Sudbury Communications: Review Your Website Periodically

Technology, tools, and methods evolve VERY quickly in the Internet. You should review your website every 6 to 12 months. The "latest and greatest" is now over "two Internet years" old (every three months, another software generation is released).

Your competitors who may have been lagging behind when your site was built may end up leading, because they are using better methods. Because of the annual doubling of Internet usage, twice as many people will see the year-old site (now just getting dated looking) than saw it when it was brand-spanking new!

Review these items, asking yourself these questions. Be sure to survey your clients and website visitors (surprise! these might be two distinct groups)

  1. Does the site meet client expectations? Does it communicate the correct quality and personality?
  2. Does it communicate desired information or services (from a client's perspective)? Is it useful and interesting?
  3. What tangible benefits are provided by the site? Is there enough information and value to justify return visits?
  4. How often would is the site revisited? Why? What pages get the most traffic? Check your server's traffic log files.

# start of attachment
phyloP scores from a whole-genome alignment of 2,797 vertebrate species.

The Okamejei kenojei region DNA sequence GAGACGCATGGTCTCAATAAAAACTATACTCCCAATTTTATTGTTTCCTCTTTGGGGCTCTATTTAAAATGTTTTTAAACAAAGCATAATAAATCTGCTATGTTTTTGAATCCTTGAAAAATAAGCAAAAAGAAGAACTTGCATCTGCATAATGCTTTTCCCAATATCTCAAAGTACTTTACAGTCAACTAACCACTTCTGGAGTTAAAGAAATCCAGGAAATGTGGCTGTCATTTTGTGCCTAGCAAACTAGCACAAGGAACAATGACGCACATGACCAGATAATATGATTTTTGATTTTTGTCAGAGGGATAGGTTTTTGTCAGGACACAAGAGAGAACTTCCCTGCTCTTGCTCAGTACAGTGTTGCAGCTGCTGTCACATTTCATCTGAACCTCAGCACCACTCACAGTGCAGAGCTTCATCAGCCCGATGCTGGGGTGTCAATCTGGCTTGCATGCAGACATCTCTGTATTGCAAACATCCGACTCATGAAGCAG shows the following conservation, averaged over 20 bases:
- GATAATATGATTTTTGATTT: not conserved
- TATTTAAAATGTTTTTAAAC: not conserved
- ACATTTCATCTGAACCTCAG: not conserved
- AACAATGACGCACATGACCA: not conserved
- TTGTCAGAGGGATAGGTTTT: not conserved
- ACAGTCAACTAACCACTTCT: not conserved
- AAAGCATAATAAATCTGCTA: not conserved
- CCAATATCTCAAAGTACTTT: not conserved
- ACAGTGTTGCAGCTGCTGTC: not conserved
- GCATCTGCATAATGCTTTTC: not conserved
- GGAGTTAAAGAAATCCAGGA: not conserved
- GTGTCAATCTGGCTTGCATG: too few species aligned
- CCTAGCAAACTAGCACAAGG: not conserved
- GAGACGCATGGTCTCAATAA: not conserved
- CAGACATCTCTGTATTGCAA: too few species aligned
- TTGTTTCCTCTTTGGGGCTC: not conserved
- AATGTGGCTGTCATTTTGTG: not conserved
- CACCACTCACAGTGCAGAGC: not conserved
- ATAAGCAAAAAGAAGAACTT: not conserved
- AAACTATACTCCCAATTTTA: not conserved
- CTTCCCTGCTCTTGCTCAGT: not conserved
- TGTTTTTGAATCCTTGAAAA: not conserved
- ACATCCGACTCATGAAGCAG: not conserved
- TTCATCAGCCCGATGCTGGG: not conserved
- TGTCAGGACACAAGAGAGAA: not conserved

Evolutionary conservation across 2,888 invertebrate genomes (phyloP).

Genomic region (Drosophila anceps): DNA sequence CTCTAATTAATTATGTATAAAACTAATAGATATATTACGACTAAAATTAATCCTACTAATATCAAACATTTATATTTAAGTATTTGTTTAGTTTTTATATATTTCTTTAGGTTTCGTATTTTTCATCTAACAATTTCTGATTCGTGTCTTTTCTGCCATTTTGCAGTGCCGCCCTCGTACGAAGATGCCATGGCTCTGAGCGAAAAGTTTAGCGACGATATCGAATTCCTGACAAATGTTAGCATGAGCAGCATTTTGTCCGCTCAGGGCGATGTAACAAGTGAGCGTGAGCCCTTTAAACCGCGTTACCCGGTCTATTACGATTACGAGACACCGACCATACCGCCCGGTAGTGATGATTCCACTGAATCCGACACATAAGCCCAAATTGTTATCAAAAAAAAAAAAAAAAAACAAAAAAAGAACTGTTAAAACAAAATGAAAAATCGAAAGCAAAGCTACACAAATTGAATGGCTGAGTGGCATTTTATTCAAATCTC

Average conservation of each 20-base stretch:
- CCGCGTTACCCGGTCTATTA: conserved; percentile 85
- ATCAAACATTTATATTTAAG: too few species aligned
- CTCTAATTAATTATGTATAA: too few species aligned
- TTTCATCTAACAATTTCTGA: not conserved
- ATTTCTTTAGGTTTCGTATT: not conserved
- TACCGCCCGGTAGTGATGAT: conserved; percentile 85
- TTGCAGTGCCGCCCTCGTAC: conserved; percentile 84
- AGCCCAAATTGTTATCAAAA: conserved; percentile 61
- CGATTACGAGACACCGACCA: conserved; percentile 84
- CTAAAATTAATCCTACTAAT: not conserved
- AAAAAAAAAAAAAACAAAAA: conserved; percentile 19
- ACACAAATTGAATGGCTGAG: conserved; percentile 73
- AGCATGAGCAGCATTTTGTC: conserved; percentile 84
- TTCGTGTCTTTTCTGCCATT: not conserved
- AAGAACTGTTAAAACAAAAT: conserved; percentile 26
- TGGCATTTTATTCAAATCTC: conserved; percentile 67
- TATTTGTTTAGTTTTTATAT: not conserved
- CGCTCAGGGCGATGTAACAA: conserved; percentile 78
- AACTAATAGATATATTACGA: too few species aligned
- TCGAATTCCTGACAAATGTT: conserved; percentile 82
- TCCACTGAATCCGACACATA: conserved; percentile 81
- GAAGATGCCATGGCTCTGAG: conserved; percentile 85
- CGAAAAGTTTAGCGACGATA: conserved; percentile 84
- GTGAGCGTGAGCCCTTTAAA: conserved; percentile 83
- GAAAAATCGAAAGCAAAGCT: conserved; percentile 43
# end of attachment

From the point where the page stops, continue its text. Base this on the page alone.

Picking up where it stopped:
5. Does the site successfully promote corporate products & services? Does it actually sell them or just advertise them (the world is ready for e-commerce now)
  6. Does each page serve an obvious purpose, and does it move clients to a purchase decision or a problem resolution (in client support, for example).
  7. Do the site graphics and other media balance the download time with the information value? Could you reduce or increase their usage?
  8. How does it compare to competitors' sites? What are they doing that your site is missing? Would you recommend your site to a friend or colleague?

It is important to surf your competitors' web sites, and even to browse other site in unrelated industries (the computer industry is usually the first to use no technologies or techniques). If you are not advancing faster than your competitors, you can quickly lose your reputation as a leader in Internet marketing, and your market share in this new medium.

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